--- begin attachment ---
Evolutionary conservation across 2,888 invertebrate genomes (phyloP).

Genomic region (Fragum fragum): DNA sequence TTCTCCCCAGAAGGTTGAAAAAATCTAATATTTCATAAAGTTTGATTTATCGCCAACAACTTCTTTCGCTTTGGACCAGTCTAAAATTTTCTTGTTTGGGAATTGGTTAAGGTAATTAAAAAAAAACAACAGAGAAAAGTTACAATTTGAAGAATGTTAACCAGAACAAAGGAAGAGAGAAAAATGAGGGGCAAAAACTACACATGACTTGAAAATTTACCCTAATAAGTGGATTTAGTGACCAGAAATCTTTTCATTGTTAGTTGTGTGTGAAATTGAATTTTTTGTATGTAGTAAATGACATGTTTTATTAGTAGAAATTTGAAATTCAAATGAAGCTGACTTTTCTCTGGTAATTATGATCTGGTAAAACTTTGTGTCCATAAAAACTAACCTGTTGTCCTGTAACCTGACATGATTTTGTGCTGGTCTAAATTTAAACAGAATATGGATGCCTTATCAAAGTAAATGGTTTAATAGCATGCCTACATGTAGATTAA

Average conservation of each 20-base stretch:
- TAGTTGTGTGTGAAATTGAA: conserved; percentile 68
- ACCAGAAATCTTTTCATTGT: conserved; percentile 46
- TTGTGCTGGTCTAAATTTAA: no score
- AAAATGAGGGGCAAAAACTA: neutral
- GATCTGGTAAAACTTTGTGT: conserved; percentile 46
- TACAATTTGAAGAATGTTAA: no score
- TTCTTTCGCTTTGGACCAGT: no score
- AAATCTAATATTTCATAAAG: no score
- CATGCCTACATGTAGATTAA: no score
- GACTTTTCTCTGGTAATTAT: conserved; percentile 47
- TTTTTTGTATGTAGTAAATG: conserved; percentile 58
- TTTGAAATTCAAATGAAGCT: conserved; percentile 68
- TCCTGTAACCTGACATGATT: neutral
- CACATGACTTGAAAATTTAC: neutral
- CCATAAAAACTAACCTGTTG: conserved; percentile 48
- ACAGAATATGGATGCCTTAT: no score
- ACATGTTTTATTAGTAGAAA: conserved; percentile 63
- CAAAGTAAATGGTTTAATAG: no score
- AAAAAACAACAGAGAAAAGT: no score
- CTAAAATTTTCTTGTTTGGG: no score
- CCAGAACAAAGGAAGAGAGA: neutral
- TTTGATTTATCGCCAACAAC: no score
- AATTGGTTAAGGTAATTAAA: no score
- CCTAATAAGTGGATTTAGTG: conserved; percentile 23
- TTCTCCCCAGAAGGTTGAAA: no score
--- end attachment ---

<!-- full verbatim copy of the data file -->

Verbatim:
Evolutionary conservation across 2,888 invertebrate genomes (phyloP).

Genomic region (Fragum fragum): DNA sequence TTCTCCCCAGAAGGTTGAAAAAATCTAATATTTCATAAAGTTTGATTTATCGCCAACAACTTCTTTCGCTTTGGACCAGTCTAAAATTTTCTTGTTTGGGAATTGGTTAAGGTAATTAAAAAAAAACAACAGAGAAAAGTTACAATTTGAAGAATGTTAACCAGAACAAAGGAAGAGAGAAAAATGAGGGGCAAAAACTACACATGACTTGAAAATTTACCCTAATAAGTGGATTTAGTGACCAGAAATCTTTTCATTGTTAGTTGTGTGTGAAATTGAATTTTTTGTATGTAGTAAATGACATGTTTTATTAGTAGAAATTTGAAATTCAAATGAAGCTGACTTTTCTCTGGTAATTATGATCTGGTAAAACTTTGTGTCCATAAAAACTAACCTGTTGTCCTGTAACCTGACATGATTTTGTGCTGGTCTAAATTTAAACAGAATATGGATGCCTTATCAAAGTAAATGGTTTAATAGCATGCCTACATGTAGATTAA

Average conservation of each 20-base stretch:
- TAGTTGTGTGTGAAATTGAA: conserved; percentile 68
- ACCAGAAATCTTTTCATTGT: conserved; percentile 46
- TTGTGCTGGTCTAAATTTAA: no score
- AAAATGAGGGGCAAAAACTA: neutral
- GATCTGGTAAAACTTTGTGT: conserved; percentile 46
- TACAATTTGAAGAATGTTAA: no score
- TTCTTTCGCTTTGGACCAGT: no score
- AAATCTAATATTTCATAAAG: no score
- CATGCCTACATGTAGATTAA: no score
- GACTTTTCTCTGGTAATTAT: conserved; percentile 47
- TTTTTTGTATGTAGTAAATG: conserved; percentile 58
- TTTGAAATTCAAATGAAGCT: conserved; percentile 68
- TCCTGTAACCTGACATGATT: neutral
- CACATGACTTGAAAATTTAC: neutral
- CCATAAAAACTAACCTGTTG: conserved; percentile 48
- ACAGAATATGGATGCCTTAT: no score
- ACATGTTTTATTAGTAGAAA: conserved; percentile 63
- CAAAGTAAATGGTTTAATAG: no score
- AAAAAACAACAGAGAAAAGT: no score
- CTAAAATTTTCTTGTTTGGG: no score
- CCAGAACAAAGGAAGAGAGA: neutral
- TTTGATTTATCGCCAACAAC: no score
- AATTGGTTAAGGTAATTAAA: no score
- CCTAATAAGTGGATTTAGTG: conserved; percentile 23
- TTCTCCCCAGAAGGTTGAAA: no score